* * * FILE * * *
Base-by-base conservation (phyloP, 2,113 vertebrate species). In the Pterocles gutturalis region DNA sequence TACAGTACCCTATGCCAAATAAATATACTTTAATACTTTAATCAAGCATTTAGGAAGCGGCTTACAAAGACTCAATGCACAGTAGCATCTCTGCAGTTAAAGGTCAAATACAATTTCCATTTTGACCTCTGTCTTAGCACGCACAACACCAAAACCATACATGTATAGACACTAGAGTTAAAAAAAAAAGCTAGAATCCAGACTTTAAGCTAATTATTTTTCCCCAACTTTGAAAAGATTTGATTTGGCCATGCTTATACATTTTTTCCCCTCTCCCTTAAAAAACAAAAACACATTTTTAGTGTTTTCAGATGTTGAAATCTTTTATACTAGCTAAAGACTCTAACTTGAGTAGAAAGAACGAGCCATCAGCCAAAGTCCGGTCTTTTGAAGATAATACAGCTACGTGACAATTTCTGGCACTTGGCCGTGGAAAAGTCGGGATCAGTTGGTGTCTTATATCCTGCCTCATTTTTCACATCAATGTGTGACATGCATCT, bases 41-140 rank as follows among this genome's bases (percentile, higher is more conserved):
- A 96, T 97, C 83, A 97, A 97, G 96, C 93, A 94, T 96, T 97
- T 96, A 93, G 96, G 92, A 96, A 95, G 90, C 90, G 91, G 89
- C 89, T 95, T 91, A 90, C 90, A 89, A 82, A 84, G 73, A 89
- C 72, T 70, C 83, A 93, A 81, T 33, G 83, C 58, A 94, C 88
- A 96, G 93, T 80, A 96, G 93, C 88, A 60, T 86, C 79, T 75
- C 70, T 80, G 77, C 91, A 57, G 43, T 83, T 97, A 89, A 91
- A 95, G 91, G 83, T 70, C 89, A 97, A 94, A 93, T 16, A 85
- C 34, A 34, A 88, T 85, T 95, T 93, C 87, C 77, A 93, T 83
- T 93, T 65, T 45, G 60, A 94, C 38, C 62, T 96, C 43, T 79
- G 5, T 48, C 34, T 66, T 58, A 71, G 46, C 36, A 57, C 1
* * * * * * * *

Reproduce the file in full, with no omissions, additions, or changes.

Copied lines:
Base-by-base conservation (phyloP, 2,113 vertebrate species). In the Pterocles gutturalis region DNA sequence TACAGTACCCTATGCCAAATAAATATACTTTAATACTTTAATCAAGCATTTAGGAAGCGGCTTACAAAGACTCAATGCACAGTAGCATCTCTGCAGTTAAAGGTCAAATACAATTTCCATTTTGACCTCTGTCTTAGCACGCACAACACCAAAACCATACATGTATAGACACTAGAGTTAAAAAAAAAAGCTAGAATCCAGACTTTAAGCTAATTATTTTTCCCCAACTTTGAAAAGATTTGATTTGGCCATGCTTATACATTTTTTCCCCTCTCCCTTAAAAAACAAAAACACATTTTTAGTGTTTTCAGATGTTGAAATCTTTTATACTAGCTAAAGACTCTAACTTGAGTAGAAAGAACGAGCCATCAGCCAAAGTCCGGTCTTTTGAAGATAATACAGCTACGTGACAATTTCTGGCACTTGGCCGTGGAAAAGTCGGGATCAGTTGGTGTCTTATATCCTGCCTCATTTTTCACATCAATGTGTGACATGCATCT, bases 41-140 rank as follows among this genome's bases (percentile, higher is more conserved):
- A 96, T 97, C 83, A 97, A 97, G 96, C 93, A 94, T 96, T 97
- T 96, A 93, G 96, G 92, A 96, A 95, G 90, C 90, G 91, G 89
- C 89, T 95, T 91, A 90, C 90, A 89, A 82, A 84, G 73, A 89
- C 72, T 70, C 83, A 93, A 81, T 33, G 83, C 58, A 94, C 88
- A 96, G 93, T 80, A 96, G 93, C 88, A 60, T 86, C 79, T 75
- C 70, T 80, G 77, C 91, A 57, G 43, T 83, T 97, A 89, A 91
- A 95, G 91, G 83, T 70, C 89, A 97, A 94, A 93, T 16, A 85
- C 34, A 34, A 88, T 85, T 95, T 93, C 87, C 77, A 93, T 83
- T 93, T 65, T 45, G 60, A 94, C 38, C 62, T 96, C 43, T 79
- G 5, T 48, C 34, T 66, T 58, A 71, G 46, C 36, A 57, C 1